If your team wants to bag some elephants, are you equipping them with the right tools and training? Or are you counting on them to “just make it happen”?

Are Your Salespeople “Growing a Market”…Or Working a” Bread Route”?

Are Your Salespeople “Growing a Market”…Or Working a” Bread Route”?

A common concern I hear from business owners is their salespeople are not effective at selling net new customers. New customers, if serviced properly become lifetime customers with current and future revenue opportunities and contribute to creating sales velocity. In addition, they make up for account attrition, you know …customers who go out of business or just go away. (another future blog needed as customers do not “just go away”) New customers result in additional commissions for the salesperson right? Since new customers are so key to every businesses current and future sales revenue goals and can add additional commissions then why are sales people not closing new customers?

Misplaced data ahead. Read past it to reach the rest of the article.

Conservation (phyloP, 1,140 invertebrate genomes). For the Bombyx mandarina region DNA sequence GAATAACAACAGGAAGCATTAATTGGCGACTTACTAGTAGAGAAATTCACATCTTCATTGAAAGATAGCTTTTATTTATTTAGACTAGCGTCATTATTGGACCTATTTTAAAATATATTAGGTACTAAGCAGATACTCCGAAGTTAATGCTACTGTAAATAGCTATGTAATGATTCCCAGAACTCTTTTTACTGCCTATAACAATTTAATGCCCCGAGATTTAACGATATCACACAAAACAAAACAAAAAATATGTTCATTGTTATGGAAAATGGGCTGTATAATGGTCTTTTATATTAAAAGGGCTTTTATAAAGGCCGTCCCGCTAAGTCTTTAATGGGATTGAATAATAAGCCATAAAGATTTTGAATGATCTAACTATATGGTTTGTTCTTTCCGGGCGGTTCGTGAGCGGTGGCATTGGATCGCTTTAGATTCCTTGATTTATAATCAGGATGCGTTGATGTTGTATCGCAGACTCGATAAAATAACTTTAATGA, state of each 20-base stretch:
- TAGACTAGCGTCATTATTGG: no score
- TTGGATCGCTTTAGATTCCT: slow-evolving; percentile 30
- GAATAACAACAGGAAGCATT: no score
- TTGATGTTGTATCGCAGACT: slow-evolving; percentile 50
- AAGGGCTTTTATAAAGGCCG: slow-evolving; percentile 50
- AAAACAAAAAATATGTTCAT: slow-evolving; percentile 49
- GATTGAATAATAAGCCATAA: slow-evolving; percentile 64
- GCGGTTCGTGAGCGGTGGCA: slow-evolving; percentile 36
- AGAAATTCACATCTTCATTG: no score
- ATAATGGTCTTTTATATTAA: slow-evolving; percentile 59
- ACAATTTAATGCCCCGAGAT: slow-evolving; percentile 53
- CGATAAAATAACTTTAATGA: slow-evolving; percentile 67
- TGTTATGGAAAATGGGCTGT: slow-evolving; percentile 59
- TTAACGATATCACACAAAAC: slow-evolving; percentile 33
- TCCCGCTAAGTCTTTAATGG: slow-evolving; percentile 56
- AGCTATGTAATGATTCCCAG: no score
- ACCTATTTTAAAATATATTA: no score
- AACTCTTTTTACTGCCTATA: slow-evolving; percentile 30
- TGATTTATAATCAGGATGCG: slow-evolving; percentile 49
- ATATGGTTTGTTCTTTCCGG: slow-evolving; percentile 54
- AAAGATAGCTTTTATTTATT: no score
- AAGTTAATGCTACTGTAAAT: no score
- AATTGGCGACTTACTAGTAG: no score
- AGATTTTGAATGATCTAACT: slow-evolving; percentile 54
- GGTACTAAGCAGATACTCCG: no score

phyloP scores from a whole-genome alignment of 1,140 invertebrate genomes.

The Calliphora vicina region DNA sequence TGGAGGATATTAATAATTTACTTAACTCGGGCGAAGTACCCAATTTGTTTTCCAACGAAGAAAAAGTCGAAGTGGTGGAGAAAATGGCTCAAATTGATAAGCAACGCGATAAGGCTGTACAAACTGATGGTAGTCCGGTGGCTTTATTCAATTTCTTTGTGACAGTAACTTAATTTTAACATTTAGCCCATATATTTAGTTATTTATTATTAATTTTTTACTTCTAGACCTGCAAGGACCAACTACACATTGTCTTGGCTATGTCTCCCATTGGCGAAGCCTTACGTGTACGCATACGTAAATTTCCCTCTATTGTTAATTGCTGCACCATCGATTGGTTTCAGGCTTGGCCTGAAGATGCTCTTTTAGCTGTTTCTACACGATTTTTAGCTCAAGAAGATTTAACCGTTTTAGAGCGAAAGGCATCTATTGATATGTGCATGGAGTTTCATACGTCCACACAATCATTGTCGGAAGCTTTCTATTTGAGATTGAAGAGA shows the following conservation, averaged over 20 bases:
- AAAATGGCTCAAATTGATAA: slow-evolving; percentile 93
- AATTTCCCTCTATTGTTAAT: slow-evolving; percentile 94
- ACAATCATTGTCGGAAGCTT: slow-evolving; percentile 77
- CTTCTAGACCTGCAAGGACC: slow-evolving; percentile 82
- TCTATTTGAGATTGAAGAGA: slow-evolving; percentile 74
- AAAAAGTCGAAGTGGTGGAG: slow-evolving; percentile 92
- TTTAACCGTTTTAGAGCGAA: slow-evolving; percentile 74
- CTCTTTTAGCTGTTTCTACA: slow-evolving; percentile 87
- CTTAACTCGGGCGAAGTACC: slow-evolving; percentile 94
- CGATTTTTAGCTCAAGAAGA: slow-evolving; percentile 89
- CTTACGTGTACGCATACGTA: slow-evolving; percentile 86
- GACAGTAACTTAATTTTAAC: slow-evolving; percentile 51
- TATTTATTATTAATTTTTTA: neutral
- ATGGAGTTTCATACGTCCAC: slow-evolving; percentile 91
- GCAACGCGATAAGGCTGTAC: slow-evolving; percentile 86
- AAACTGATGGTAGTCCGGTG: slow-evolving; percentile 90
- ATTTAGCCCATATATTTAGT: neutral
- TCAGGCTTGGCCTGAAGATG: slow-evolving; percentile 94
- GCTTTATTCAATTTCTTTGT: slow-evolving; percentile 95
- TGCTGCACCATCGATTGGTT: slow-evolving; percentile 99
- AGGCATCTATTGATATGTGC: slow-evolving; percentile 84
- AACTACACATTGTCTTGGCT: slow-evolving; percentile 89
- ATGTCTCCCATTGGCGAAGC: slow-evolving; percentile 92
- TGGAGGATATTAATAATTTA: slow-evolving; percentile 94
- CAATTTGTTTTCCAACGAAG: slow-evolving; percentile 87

One of the leading reasons I have personally experienced why salespeople are not growing their markets is ; they are working a bread route.

As I have shared before one of my first jobs was a route salesman with Frito-lay. Fresh out of college I drove an 18 foot step van full of Frito-lay products to my grocery stores, convenience stores, bars, and anyone else I could open. Frito-lay made the sale of new accounts one of my key indicators along with selling additional store placement displays and gaining shelf space. The one route sales guy who would beat me to my grocery store accounts was the bread route delivery person. They would always amaze me at how fast they could get in and out of a grocery store and move on to the next account. They started very early in the morning like me, but were often done with their route by 2:00 pm. The bread route driver was focused on visiting his current accounts, accounts he and his company have relationships with, finding out what they needed and filling the shelves. They had very specific routes and timelines and if the driver executed his or her route effectively they made a good living. The bread route driver made enough income serving his current customers that he did not need to open new customers.

Fast forward to today and I see bread route drivers in all kinds of businesses. These are salespeople who call on a bank of current customers who should need additional products and or services and if they work their route they should meet their personal income goals. Current customers are the easiest to deliver products to because you and your company have a relationship with them. They welcome you in, if you ask for an appointment they make themselves available…heck, they even reply to voice mail and emails!